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Shakespeare Purchase Now 

William Shakespeare (1564-1616) understood the value of rhythm, meter, and harmonies in music as well as playwriting and poetry. The Bard of Avon inspired profound music by Felix Mendelssohn and Giuseppe Verdi programmed by Bill in this week’s musical adaptations of Shakespeare from the stage to the screen, including Dvorak and Verdi’s versions of Othello as well as English composers Ralph Vaughan Williams, William Walton’s Henry V, Henry Purcell’s Fairy Queen, and completing the week with versions of Romeo and Juliet by Bernstein, Tchaikovsky, and Prokofiev.

 

 
Program 1

Bill takes a look at the music inspired by the Bard’s masterpieces, beginning with one of Mendelssohn’s first masterpieces, his overture to A Midsummer Night’s Dream.

Mendelssohn: Overture & excerpts from “A Midsummer Night’s Dream”
Berlin Phil/Abbado; Branagh, nar.
Sony 62826
11:40, 14:43, 22:20
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Program 2

Bill continues with Dvorák and Verdi's musical interpretation of Othello, and concludes with Verdi's tribute to Falstaff.

Dvorák: Othello (excerpt)
Czech Phil/Pesek
Virgin 61853
15:00
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Verdi: Othello (excerpts)
National Phil/Levine; P. Domingo, ten.
RCA 39501
6:32, 9:44, 4:46, 5:48
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Verdi: Falstaff (excerpts)
Vienna Phil/Bernstein; D. Fischer-Dieskau, ten.
Sony 64070
4:07, 1:18, :25
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Program 3

Music and lines from the film Henry V from 1944, Bill continues with music from Purcell, Handel, Vaughan Williams, and Amy Beach.

Walton: Henry V (excerpts fr. film suite)
Philharmonia Orchestra/Walton; Olivier, nar.
EMI 65007
3:36, 13:18
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Purcell: The Fairy Queen (excerpt)
2:53
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Handel: “E Pur Cosi… Piangero” fr. Julius Caesar
London Phil/Welser-Most; Amanda Roocroft, s.
EMI 555090
7:03
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Vaughan Williams: “Full Fathom Five”, “The Cloud-Capped Towers” and “Over Hill, Over Dale”
Cambridge Singers/Rutter
Collegium 505
3:16, 2:22, :58
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Finzi: “Who is Sylvia?”, “Fear No More the Heat o’ the Sun” and “It was a Lover and his Lass” from Let us Garlands Bring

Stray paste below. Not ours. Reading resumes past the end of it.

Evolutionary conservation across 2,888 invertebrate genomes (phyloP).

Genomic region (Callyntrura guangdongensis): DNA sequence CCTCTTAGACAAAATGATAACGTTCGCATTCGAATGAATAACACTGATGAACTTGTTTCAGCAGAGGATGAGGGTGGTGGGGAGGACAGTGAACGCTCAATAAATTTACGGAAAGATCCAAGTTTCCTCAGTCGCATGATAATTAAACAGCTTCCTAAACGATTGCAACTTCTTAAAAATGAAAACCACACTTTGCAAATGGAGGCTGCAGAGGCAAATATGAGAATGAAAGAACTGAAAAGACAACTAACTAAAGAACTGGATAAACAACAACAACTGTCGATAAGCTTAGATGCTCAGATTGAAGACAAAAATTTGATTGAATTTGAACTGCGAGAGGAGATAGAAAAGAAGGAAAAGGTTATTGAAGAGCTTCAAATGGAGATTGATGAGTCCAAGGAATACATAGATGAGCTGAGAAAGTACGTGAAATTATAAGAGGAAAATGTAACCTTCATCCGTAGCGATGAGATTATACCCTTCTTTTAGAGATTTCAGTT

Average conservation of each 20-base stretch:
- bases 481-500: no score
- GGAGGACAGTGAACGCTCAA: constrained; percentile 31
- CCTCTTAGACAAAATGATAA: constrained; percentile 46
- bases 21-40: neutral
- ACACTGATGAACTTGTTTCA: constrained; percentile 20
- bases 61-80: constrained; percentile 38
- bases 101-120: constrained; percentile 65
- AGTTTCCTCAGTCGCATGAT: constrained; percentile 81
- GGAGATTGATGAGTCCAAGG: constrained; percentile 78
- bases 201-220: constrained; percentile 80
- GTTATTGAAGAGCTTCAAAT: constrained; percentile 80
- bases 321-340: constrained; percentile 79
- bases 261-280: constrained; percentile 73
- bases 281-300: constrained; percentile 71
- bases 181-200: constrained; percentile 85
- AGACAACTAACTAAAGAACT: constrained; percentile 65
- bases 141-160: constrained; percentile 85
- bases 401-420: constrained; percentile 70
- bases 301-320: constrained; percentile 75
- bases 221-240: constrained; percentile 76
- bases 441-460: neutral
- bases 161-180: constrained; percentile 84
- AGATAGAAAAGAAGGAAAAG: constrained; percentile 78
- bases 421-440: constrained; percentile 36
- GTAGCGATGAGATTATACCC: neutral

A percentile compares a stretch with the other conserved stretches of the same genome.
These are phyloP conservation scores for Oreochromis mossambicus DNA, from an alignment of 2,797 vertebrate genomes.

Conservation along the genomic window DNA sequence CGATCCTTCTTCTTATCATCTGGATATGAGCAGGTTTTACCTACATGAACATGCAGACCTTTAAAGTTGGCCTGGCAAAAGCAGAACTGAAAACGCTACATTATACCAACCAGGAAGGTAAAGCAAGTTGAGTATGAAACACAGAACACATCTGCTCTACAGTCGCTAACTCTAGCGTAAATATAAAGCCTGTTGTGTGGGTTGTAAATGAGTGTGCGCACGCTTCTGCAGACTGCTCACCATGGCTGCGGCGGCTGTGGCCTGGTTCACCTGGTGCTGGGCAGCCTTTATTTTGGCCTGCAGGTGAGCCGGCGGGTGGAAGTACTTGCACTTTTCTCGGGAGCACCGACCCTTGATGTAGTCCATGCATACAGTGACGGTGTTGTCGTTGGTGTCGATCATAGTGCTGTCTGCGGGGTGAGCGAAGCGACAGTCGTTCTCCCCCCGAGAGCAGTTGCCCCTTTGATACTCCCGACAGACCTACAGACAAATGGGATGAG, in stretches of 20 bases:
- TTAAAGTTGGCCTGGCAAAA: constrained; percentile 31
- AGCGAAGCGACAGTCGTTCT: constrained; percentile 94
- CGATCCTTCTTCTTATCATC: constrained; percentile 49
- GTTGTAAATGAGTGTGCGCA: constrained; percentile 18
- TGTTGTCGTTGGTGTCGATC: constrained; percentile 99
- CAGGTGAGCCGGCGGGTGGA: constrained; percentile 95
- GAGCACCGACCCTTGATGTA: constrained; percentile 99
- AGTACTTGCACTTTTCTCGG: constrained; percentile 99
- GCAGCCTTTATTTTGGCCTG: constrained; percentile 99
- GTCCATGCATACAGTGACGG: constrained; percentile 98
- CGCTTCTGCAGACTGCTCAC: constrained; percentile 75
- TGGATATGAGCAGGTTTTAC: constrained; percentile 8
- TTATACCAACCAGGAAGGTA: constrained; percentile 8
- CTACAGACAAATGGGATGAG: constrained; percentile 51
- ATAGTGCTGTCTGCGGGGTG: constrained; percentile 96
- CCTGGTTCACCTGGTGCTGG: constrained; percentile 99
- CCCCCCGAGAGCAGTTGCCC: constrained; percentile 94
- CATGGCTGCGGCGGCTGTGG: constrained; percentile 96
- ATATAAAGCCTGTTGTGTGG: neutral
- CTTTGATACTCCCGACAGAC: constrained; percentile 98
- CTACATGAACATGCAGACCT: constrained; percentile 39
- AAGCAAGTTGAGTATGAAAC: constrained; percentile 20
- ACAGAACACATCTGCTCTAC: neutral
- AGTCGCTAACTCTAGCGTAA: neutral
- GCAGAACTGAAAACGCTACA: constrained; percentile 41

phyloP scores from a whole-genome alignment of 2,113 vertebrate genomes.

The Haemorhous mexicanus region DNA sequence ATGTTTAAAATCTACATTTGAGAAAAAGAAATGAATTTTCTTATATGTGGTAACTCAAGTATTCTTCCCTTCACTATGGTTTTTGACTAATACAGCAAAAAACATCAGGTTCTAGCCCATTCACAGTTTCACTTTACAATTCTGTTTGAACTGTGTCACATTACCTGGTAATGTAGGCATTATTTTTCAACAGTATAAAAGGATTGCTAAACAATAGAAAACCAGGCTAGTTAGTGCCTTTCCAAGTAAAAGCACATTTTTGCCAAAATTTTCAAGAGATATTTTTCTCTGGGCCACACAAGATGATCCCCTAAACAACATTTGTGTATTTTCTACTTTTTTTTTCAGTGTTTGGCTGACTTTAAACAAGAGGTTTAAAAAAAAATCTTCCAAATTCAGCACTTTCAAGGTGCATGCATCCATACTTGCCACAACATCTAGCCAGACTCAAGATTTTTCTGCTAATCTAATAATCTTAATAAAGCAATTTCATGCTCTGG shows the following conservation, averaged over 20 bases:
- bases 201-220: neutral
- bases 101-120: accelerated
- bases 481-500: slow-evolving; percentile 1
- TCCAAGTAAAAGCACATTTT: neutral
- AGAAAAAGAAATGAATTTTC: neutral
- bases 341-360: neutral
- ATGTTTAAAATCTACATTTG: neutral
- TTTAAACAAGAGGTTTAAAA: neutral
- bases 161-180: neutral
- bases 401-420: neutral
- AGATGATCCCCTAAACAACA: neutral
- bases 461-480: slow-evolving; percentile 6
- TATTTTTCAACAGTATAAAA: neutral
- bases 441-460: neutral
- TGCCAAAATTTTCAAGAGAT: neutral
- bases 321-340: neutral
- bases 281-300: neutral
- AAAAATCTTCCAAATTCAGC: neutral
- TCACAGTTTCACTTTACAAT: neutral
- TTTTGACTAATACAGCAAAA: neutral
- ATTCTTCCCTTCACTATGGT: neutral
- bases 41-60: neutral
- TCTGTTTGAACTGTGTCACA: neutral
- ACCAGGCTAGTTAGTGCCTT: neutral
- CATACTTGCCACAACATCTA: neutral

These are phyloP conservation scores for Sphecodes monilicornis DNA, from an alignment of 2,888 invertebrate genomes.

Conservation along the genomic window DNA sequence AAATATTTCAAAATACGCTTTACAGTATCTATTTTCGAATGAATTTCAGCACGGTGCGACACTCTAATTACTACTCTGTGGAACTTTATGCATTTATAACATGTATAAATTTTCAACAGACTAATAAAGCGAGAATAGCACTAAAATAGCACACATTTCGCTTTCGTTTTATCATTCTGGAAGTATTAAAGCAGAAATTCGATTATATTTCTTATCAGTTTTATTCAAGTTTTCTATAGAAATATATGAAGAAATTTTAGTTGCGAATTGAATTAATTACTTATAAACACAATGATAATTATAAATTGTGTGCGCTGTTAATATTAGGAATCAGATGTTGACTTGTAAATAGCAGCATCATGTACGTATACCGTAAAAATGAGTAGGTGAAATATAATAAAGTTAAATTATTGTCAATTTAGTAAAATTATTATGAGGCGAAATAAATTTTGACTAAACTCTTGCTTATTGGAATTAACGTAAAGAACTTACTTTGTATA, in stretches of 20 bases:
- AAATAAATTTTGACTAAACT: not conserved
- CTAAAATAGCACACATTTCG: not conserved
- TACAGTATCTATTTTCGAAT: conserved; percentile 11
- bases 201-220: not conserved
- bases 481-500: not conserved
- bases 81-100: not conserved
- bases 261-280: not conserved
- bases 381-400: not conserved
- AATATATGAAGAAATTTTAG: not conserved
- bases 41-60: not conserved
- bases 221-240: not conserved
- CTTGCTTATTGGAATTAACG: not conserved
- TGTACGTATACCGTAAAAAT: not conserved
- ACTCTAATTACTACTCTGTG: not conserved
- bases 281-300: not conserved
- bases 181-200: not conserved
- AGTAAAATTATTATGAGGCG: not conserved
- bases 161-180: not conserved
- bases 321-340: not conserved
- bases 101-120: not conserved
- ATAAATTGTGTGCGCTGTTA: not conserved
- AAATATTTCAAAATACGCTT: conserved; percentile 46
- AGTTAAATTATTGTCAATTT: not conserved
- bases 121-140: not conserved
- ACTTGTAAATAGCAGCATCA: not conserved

Bournemouth Symphony Orch/Handley; M. George, bar.
Conifer 51285
1:34, 5:02, 2:34
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Beach: “O Mistress Mine” & “Take, O Take Those Lips Away” 
Emma Kirkby, s; James Lisney, p.
BIS 1245
2:27, 1:32
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Program 4

Romeo and Juliet is the focus for this program, and Bill includes music from Charles Gounod, Hector Berlioz and ends with Leonard Bernstein’s Symphonic Dances from West Side Story.

Gounod: Queen Mab scene from Romeo and Juliet
Toulouse Capitole Orchestra/Plasson
EMI 40700
2:38
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Berlioz: Romeo and Juliet (excerpts)
Orchestre Revolutionnaire et Romantique & Monteverdi Choir/Gardiner; Fouchcourt, ten.
Phil 454454
1:29, 7:17, 14:53
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Bernstein: Symphonic Dances from West Side Story
NY Phil/Bernstein
Sony 63085
20:49
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Program 5

The theme of Romeo and Juliet continues with compositions by Tchaikovsky and Prokofiev, neither of whom use Shakespearian language but instead use the story of Romeo and Juliet to build great works of music.

Tchaikovsky: Romeo and Juliet Overture
New York Phil/Bernstein
DG 429234
22:36
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Prokofiev: Romeo and Juliet (excerpts)
Leningrad Kirov Orchestra/Gergiev
Phil 432819
19:35, 5:33, 3:04
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The Exploring Music streaming website is supported by Mr. & Mrs. William Gardner Brown and the Richard P. and Susan Kiphart Family.  
You have opened up the world of Classical Music to me, where previously, it seemed too complicated.
Steffen Demeter
This is simply one of the very best radio programmes in the medium!...The study of the people, the times, and the events that inform the music we otherwise enjoy and even, heaven forbid, take for granted, brings the entire world of the music and the composer to life.
Walther Davies
There isn't a program you broadcast on Exploring Music" that isn't of interest. I find them all engaging. It is a combination of variety of subject, intellectual curiosity and your obvious enthusiasm which characterize your satisfying programs.
Michael Sanders
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Kourtney
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Claudia Wertz
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Christine Anderson
Listening to you is almost interactive.You invite us in with so many well modulated dramatic and informative comments, enticing, enthusiastic interpretations, and coherent, beautiful presentations. It's a privilege to follow you into the musical space you create.
Sally Rosenbaum
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